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The U.S. Supreme Court agreed to hear a pair of appeals filed by Bank of America Corporation that relate to how lenders can deal with homeowners that file bankruptcy.
The two cases—Bank of America v. Caulkett, 13-1421 and Bank of America v. Toledo-Cardona, 14-163—involve Florida homeowners whose properties fell below the value of their first mortgages and successfully sought to pursue bankruptcy liquidation in order to erase all of the remaining liability on their second mortgages, a practice commonly known as “stripping off.”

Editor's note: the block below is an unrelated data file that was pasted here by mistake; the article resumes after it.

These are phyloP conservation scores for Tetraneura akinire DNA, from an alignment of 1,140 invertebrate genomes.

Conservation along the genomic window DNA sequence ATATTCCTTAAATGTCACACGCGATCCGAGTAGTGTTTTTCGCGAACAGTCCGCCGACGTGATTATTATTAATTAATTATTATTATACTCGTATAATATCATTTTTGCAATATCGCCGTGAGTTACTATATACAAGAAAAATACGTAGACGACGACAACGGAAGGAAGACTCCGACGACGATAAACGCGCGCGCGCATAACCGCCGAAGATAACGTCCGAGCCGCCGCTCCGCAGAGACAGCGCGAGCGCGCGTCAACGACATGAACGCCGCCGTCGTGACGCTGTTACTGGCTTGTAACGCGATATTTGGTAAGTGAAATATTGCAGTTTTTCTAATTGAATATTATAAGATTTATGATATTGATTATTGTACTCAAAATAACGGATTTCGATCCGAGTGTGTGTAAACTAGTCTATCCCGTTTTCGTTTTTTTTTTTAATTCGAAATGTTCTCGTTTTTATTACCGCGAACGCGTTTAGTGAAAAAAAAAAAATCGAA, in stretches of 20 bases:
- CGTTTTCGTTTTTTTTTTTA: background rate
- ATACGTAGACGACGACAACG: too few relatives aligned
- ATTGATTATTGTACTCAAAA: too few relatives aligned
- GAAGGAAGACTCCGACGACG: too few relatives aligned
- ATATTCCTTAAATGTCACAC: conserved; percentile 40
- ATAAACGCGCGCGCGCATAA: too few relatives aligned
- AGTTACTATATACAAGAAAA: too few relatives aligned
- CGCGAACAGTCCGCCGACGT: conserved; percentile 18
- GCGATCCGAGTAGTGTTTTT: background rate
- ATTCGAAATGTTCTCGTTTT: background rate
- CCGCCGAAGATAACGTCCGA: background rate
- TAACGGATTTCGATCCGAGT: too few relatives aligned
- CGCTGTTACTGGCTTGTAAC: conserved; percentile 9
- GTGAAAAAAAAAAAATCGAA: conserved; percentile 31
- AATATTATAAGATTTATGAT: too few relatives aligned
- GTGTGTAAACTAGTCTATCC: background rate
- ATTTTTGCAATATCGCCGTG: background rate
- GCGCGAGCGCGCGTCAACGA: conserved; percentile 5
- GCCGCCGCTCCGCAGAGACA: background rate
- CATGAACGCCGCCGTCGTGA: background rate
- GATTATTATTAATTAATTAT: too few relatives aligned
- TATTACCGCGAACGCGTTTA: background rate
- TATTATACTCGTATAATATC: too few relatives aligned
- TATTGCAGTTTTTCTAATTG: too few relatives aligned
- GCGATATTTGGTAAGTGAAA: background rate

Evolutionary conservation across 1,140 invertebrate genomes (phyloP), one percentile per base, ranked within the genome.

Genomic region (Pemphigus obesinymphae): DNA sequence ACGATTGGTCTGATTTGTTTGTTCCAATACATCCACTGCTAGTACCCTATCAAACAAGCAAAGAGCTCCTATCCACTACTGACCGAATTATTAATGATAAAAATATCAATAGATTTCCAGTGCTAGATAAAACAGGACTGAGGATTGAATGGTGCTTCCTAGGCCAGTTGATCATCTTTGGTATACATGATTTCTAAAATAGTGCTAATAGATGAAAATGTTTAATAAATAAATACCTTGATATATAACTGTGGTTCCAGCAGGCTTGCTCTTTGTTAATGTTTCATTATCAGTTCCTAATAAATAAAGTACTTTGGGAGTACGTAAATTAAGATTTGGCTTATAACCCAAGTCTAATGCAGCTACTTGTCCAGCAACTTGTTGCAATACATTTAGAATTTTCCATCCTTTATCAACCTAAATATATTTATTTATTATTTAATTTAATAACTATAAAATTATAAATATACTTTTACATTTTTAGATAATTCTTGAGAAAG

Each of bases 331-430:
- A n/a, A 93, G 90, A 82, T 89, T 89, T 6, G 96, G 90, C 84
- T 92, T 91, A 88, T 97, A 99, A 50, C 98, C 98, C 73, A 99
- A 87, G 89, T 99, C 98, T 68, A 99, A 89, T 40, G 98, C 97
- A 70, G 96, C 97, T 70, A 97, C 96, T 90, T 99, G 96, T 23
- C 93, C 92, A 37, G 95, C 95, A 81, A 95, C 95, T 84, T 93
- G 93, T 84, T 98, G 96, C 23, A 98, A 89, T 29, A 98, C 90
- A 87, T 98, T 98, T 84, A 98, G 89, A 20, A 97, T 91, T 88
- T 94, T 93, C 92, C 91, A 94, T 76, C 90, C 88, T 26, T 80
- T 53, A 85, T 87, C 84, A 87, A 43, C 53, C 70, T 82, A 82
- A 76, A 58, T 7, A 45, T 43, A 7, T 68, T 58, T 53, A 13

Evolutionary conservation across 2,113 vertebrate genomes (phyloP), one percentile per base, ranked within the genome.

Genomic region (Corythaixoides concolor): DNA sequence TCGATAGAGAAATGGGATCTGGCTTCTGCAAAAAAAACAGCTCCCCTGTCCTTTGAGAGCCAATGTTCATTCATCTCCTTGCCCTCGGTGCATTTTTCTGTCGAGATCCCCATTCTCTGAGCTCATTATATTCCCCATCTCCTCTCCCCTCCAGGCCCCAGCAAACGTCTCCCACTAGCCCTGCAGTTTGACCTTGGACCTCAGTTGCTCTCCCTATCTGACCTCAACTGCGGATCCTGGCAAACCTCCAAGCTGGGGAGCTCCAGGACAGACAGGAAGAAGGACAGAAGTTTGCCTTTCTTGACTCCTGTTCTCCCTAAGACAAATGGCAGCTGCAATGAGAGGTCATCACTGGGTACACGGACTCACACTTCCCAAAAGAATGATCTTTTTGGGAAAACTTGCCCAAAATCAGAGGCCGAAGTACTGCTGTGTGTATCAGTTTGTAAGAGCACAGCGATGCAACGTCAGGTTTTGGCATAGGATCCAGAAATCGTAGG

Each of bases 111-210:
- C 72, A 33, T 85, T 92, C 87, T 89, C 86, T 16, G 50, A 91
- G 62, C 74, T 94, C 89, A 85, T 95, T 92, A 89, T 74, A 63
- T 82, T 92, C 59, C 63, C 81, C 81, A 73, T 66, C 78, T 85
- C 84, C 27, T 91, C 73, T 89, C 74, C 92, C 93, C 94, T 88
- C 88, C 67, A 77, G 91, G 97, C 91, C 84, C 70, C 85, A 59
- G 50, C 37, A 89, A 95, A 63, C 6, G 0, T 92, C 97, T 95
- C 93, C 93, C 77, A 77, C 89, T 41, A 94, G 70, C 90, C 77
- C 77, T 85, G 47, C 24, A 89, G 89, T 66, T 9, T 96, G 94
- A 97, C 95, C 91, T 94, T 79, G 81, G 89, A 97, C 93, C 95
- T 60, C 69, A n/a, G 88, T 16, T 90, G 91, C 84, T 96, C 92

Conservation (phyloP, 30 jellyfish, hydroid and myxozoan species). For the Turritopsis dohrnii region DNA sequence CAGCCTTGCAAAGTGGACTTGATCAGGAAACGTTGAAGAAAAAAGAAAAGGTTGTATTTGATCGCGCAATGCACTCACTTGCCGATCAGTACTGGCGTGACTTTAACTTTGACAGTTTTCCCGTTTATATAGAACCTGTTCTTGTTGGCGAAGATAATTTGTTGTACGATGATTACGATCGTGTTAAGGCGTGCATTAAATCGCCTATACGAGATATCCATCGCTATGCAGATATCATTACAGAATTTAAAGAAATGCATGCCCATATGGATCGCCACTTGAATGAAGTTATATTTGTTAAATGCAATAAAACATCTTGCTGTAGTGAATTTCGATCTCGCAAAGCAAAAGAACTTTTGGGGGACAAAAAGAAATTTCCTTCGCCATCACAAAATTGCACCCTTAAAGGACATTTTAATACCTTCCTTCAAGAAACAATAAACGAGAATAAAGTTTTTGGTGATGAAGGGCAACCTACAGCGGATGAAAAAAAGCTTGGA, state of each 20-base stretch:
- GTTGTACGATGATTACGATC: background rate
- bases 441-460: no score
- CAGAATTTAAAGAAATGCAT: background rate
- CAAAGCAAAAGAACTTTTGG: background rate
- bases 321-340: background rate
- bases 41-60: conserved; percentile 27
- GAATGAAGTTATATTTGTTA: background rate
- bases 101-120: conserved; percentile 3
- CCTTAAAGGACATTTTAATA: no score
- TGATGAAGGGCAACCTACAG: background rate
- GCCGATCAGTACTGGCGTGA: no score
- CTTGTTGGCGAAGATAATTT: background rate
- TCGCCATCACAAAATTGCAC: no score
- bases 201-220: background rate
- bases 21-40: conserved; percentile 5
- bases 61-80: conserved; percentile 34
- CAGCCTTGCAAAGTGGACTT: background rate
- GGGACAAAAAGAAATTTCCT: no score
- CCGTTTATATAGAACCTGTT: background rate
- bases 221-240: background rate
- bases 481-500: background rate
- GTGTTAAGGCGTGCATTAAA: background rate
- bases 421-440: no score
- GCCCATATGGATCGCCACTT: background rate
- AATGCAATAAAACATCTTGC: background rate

The Atlanta-based U.S. Court of Appeals for the 11th Circuit—which covers Alabama, Florida and Georgia—ruled against Bank of America in May on both cases. In accepting Bank of America’s appeals, the Supreme Court agreed to consolidate the two cases and to allow an amicus brief to be filed by Loan Syndications and Trading Association, a trade group. The court has granted one hour for oral arguments at a date that has yet to be scheduled.
“This case presents a critical issue of bankruptcy law affecting a large number of Chapter 7 cases,” said the Bank of America legal team in a court filing.